Candi Staton (1940– )

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Canzetta Maria Staton was born on March 13, 1940, in Hanceville, Alabama. Her father worked as a farmer and a coal miner and her mother was a homemaker. At age eight, Staton was already singing in a gospel group, the Four Golden Echoes, with her older sister Maggie Staton, Leatha Mae Malcolm, and Betty Jean Byers.

By age ten, her mother moved the family of five brothers and two sisters to Cleveland, Ohio to escape her alcoholic husband. Candi and her sister were later sent south to the Jewell Christian Academy in Nashville, Tennessee. At the Academy, they were paired with Naomi Harrison and formed the Jewell Gospel Trio. The trio subsequently toured the gospel circuit in the 1950s with the Soul Stirrers, the Staples Singers, Mahalia Jackson, Aretha Franklin and her father, C. L. Franklin. The girls also recorded for labels between 1953 and 1958 including Aladdin, Nashbro, Apollo, and Savoy Records.

In 1959, 19 year old Staton moved back to Alabama and married Joe Williams. Together they had four children, Cassandra, Marcus, Marcel and Terry, but were divorced nine years later in 1968. After the divorce Staton found herself at a crossroad. She was planning leave gospel music as a career and instead to go to college and become a registered nurse.  In 1970, however, she was discovered by Alabama-based Rhythm and Blues (R&B) performer Clarence Carter. He took the singer to Fame Studios in Muscle Shoals, Alabama and launched the beginning of her career in R&B music with her debut single, “I’d Rather Be an Old Man’s Sweetheart (Than a Young Man’s Fool).”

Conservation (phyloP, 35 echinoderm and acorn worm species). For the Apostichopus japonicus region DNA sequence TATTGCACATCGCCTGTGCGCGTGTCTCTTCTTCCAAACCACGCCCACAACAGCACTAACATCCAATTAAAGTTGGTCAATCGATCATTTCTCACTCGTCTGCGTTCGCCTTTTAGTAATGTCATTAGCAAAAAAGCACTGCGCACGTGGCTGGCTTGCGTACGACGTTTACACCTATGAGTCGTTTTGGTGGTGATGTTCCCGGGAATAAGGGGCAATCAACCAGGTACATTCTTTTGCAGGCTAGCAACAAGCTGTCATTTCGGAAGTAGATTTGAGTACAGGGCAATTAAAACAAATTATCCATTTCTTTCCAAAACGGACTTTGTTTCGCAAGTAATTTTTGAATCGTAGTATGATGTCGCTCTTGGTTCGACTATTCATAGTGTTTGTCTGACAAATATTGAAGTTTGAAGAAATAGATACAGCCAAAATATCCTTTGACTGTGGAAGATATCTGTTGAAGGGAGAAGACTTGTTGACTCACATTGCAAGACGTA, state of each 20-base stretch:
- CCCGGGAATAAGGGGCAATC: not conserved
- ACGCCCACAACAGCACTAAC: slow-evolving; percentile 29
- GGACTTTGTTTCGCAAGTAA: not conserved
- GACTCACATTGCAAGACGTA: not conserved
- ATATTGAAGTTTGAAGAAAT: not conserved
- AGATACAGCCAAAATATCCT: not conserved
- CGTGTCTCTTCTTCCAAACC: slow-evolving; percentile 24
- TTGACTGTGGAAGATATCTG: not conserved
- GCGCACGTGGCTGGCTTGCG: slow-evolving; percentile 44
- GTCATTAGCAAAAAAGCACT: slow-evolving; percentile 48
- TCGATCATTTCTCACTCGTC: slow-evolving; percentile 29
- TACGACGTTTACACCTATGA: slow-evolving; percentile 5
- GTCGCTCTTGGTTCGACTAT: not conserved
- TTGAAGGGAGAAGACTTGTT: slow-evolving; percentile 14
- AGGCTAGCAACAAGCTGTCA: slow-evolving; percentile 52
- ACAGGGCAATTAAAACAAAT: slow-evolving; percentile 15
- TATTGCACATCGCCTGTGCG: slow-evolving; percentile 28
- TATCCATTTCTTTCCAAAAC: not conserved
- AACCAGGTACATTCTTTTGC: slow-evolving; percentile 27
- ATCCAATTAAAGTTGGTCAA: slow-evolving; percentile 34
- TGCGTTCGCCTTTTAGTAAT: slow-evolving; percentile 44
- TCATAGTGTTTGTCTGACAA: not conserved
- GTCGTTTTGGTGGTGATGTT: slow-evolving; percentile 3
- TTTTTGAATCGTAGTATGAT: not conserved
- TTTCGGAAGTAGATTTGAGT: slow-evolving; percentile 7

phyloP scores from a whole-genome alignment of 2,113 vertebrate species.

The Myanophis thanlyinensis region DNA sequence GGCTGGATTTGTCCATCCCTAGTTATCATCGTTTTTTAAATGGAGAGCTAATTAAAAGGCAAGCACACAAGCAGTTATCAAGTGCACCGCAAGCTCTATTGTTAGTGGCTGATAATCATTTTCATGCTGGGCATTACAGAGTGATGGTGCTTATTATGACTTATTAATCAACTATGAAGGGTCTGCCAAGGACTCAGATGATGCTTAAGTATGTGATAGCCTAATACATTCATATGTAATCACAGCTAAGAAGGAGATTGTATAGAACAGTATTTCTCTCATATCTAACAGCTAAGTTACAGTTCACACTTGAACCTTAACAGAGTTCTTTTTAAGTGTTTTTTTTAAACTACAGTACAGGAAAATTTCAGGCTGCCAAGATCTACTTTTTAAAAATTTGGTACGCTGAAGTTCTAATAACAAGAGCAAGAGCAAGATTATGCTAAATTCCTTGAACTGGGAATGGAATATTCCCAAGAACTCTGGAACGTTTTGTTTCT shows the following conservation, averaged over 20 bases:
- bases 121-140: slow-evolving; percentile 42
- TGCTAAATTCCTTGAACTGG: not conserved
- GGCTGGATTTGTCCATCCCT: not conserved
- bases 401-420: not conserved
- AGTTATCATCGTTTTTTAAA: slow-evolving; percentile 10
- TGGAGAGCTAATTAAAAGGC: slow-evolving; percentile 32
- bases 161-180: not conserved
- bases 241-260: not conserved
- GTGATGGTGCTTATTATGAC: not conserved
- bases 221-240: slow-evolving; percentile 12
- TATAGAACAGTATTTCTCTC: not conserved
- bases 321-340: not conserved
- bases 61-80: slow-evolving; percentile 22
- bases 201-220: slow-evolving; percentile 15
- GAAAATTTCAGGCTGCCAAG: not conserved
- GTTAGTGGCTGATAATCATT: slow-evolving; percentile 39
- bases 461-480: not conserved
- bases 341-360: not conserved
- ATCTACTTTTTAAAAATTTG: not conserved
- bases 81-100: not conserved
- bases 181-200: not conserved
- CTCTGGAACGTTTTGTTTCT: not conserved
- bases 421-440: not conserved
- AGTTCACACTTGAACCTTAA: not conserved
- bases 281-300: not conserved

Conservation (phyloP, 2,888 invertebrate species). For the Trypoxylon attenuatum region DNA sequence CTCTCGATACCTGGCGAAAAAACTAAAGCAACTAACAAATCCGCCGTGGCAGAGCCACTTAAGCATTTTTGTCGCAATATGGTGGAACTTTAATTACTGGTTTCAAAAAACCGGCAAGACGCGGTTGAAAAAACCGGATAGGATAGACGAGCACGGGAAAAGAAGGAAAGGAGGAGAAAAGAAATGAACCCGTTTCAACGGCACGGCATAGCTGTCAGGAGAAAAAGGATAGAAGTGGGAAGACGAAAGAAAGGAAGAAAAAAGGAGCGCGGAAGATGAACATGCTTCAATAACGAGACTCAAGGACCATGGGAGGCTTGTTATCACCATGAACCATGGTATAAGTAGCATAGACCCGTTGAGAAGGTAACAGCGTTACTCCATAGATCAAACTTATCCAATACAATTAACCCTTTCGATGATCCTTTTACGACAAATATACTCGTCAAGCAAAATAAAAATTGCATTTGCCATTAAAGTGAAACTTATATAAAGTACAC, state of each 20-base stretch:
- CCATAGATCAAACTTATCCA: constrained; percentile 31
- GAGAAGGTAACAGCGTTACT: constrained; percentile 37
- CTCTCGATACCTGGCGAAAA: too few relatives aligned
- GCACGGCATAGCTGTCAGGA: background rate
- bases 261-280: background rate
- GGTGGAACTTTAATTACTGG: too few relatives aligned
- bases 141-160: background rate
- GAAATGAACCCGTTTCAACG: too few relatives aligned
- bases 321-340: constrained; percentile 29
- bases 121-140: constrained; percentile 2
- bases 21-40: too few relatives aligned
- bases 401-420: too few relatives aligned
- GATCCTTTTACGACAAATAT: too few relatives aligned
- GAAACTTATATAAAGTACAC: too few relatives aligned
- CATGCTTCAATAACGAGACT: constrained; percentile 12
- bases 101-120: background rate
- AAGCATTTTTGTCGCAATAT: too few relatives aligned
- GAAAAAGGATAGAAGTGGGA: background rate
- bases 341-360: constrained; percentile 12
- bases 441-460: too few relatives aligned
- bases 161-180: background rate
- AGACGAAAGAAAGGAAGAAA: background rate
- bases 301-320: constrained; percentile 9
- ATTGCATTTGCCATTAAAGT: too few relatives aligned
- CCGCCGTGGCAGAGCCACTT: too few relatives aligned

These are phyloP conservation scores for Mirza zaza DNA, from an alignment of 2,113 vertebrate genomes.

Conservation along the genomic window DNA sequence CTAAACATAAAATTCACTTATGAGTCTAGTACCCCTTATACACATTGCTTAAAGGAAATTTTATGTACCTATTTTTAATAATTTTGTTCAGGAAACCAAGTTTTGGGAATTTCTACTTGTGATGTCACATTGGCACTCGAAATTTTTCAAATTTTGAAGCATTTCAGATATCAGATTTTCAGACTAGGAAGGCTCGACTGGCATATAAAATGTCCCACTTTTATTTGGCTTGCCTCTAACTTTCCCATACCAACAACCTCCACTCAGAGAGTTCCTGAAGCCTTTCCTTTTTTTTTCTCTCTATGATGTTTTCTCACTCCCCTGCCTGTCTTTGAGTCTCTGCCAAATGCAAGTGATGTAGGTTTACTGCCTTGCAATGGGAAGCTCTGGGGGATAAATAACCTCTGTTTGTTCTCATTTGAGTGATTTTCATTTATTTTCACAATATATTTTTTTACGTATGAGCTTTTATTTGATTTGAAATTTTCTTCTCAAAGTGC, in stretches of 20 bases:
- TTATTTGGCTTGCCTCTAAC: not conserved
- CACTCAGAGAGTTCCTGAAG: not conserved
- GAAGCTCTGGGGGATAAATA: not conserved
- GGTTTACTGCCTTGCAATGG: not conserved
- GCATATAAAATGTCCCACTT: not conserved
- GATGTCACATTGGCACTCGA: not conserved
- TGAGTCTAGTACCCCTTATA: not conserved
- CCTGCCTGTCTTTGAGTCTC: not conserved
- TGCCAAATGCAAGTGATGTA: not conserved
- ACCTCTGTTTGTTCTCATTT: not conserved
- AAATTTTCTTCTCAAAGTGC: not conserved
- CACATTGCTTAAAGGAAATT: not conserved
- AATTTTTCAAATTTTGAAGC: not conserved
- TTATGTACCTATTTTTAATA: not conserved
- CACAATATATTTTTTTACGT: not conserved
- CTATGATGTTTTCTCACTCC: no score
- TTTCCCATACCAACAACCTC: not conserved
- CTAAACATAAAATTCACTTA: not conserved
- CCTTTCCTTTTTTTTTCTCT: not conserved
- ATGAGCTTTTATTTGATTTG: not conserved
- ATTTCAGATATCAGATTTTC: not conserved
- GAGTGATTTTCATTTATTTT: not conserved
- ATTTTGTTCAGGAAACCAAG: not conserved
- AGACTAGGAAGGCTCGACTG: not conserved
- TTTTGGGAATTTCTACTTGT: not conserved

At Fame Studios, she scored hits with her Grammy-nominated version of Tammy Wynette’s song “Stand by Your Man,” and her version of “In the Ghetto,” a song first made famous by Elvis Presley.  She followed up with “I’m Just a Prisoner (Of Your Good Lovin’)” earning her the title, "The First Lady of Southern Soul." In 1971 “Stand by Your Man” was certified as Staton’s first gold record.

In 1970 Staton married the man who discovered her, Clarence Carter.  The marriage lasted four years and produced one son, Clarence, Jr.    

By 1974 Staton left Fame Studios for Warner Brothers Records and two years later recorded “Young Hearts Run Free,” which reached number two on the United Kingdom pop charts. This song described her third, short marriage to Jimmy James. During the Disco era, Staton reached the height of her fame ranking as the third most well-known disco diva in the world after Donna Summer and Gloria Gaynor. She performed on American Bandstand and Soul Train and in 1979 she was invited by President Jimmy Carter to the White House to attend the first Black Music Association Dinner.

In 1982, Staton married John Sussewell in Atlanta, Georgia and the couple soon afterwards founded Beracah Ministries, allowing Staton to reemerge at age 42 as a gospel singer and Christian television personality. Over the next two decades she recorded eight gospel albums, two of which received Grammy Award nominations.

By the late 1990s she was again divorced. In 2004 the U.K. label Honest Jon’s released a self-titled compilation of her 1960s and 1970s material, which led to the subsequent release of a new R&B album, “His Hands.” Despite her return to Rhythm and Blues, Staton in 2007 was inducted into the Christian Music Hall of Fame.